VOICES FROM THE FIELDTHE IRC BLOG
Somalia drought: One year on
July 20, 2012 by Sophia Jones-Mwangi
|Two women fetch water at a well drilled by the IRC in Dagari village, central Somalia. Photo: Peter Biro/IRC|
One year ago today, the United Nations declared famine in six areas of Somalia, the result of consecutive seasons of poor rains, failed crops and lost livestock. By the time of the announcement last July, 3.7 million people needed emergency humanitarian assistance. Thousands of men, women and children lost their lives and many more their homes and sources of income.
The IRC responded quickly, scaling up programs and supporting the most vulnerable communities. We launched emergency response programs to address urgent water and sanitation needs. The IRC also initiated a lifesaving health care program in the capital, Mogadishu. Over the course of one year, our programs have supported 111,520 drought-affected men, women and children.
I recently spoke with Abdirahman Ali, the IRC’s Somalia livelihoods program manager, about the ongoing relief efforts in the country and the prospects for recovery.
Abdirahman Ali: The areas south of the country where famine was declared are now in what is called an emergency situation—no longer in famine, but one step away from famine. The United Nations states that 2.5 million people are still in crisis.
Abdirahman Ali: We are focusing most of our activities on supporting herding families—providing feed and access to IRC-sponsored locals who have been trained in basic veterinary skills. It’s important that the breeding herd is protected at all costs. Young animals are too young to breed and the old ones can’t reproduce.
We have also identified the most strategic boreholes in the Puntland and Mudug regions of central Somalia—the most popular water sources—with the aim of repairing and restoring them in anticipation for this long dry spell and the subsequent increase in demand for water by both humans and livestock. We have noticed over the years that when a dry spell continues, herders from neighboring Ethiopia look for water in Puntland, therefore increasing demand.
We continue to do our sanitation and health work as well as support the IRC Livelihoods project. We also continue to provide nutritional food vouchers to people displaced by the drought, particularly women, children and the elderly. Displaced women from southern Somalia are receiving grants and entrepreneurship training to help them start up small trading businesses.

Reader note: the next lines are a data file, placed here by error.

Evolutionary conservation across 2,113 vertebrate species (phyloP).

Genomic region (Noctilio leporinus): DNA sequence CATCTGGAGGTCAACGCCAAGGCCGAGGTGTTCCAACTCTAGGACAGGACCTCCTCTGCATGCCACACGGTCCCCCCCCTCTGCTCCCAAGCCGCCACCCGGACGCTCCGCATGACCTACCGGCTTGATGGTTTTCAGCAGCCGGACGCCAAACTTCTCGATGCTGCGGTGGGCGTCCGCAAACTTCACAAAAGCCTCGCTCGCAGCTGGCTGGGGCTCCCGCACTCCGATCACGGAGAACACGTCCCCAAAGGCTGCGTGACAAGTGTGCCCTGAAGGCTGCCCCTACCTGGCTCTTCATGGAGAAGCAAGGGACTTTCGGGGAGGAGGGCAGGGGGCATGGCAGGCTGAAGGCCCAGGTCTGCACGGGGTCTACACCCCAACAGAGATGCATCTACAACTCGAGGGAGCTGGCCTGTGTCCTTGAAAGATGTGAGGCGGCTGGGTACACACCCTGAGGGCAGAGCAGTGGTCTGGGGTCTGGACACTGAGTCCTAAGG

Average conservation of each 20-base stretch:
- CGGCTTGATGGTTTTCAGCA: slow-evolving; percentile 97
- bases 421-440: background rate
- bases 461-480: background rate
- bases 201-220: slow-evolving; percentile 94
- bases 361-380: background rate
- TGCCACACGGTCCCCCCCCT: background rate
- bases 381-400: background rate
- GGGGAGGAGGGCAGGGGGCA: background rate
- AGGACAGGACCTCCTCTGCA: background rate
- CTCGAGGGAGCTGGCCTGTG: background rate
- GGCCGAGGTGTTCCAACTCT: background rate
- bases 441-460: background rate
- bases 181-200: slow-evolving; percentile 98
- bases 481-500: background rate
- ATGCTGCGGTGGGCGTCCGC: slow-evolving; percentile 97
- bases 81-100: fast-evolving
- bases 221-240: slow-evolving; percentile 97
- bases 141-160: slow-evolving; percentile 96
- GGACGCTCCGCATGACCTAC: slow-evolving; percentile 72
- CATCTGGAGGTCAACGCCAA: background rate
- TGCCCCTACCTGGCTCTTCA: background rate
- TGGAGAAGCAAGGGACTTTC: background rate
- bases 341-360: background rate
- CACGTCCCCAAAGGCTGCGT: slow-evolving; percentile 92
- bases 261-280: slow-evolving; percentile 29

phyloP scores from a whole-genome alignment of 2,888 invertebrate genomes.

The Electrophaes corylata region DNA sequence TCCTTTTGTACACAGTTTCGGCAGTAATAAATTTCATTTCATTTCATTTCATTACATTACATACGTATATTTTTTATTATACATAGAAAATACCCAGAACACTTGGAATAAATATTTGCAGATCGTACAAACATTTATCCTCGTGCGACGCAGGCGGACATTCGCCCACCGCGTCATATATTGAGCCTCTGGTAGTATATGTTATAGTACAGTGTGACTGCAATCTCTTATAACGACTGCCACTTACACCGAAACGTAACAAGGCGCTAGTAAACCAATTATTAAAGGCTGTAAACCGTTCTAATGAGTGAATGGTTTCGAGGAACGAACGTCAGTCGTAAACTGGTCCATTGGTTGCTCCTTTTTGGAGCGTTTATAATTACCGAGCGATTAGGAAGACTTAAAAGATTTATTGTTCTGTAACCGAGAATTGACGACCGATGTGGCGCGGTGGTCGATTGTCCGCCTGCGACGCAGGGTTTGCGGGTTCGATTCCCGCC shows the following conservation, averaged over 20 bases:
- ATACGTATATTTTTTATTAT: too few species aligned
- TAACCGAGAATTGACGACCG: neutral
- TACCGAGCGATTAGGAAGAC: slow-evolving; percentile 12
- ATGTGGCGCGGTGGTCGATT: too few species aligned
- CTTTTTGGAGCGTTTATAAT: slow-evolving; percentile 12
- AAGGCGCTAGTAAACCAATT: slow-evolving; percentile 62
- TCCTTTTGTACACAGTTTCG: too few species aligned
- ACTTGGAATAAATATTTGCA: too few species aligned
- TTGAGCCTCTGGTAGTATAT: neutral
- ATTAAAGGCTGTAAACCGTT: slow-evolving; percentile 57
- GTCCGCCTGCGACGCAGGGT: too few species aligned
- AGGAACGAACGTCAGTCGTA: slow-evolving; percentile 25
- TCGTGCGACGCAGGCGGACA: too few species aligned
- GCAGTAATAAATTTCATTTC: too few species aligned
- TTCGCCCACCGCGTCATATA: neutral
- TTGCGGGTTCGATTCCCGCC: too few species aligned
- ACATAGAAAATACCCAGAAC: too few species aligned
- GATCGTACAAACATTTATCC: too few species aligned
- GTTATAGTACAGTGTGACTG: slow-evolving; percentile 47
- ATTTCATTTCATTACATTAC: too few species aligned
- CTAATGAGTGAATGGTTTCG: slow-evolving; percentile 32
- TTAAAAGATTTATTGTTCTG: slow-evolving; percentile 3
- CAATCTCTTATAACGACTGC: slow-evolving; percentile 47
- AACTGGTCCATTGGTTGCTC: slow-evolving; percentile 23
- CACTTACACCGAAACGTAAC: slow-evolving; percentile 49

Q: How have you responded to the health needs of the communities where we work?
Abdirahman Ali: The health needs are great. Last year we opened four health facilities in Mogadishu, including one clinic that had been closed for over 20 years. The IRC operates one health center by itself, two others in partnership with Somalia’s Ministry of Health, and a fourth in partnership with a local organization. These health centers serve the needs of the surrounding communities as well as the displaced.
We have also trained 80 volunteer community health workers who go out into the community and teach people about safe hygiene practices and breastfeeding—giving a child only breast milk and no additional food or water. They are also on the alert for telltale signs of common illnesses such as malaria, diarrhea and cholera.
We will soon be opening two health facilities in Hobyo district in central Somalia. People now trek up to 150 kilometers to the nearest health center, often waiting two days for transport and even walking part of the way. The journey is particularly dangerous for pregnant women due to deliver. In a recent assessment, we discovered that there were numerous complications during childbirth because women were delayed getting to the health center.
Q: What other initiatives have you planned?
Abdirahman Ali: We have recently set up a field office in Garowe in the semi-autonomous region of Puntland. We have started water, sanitation and livelihoods projects in Garowe as well in the camps for displaced people. And we plan to start a skills training project for the youth in the area.
Traditionally, many young men get involved in piracy on the coast (and inland). Because of the crackdown on piracy, they are now idle—an equally serious threat, since they are recruited for clan or illegal political militias. We hope to start a project where they are trained in useful skills and eventually employed with companies in central Somalia that are owned and run by Somalis living in the U.S., Canada and the U.K. We would like to get started in the new year.
Women, Protection and Empowerment is another new initiative. The impact of drought and conflict on Somali women can be devastating: Women and girls are most vulnerable to violence, displacement and insecurity.
And we are in the process of recruiting a protection manager who will be based in Garowe. The manager will coordinate protection issues within IRC projects and support communities in developing local protection strategies. Learn More: Drought in Africa special report. >>
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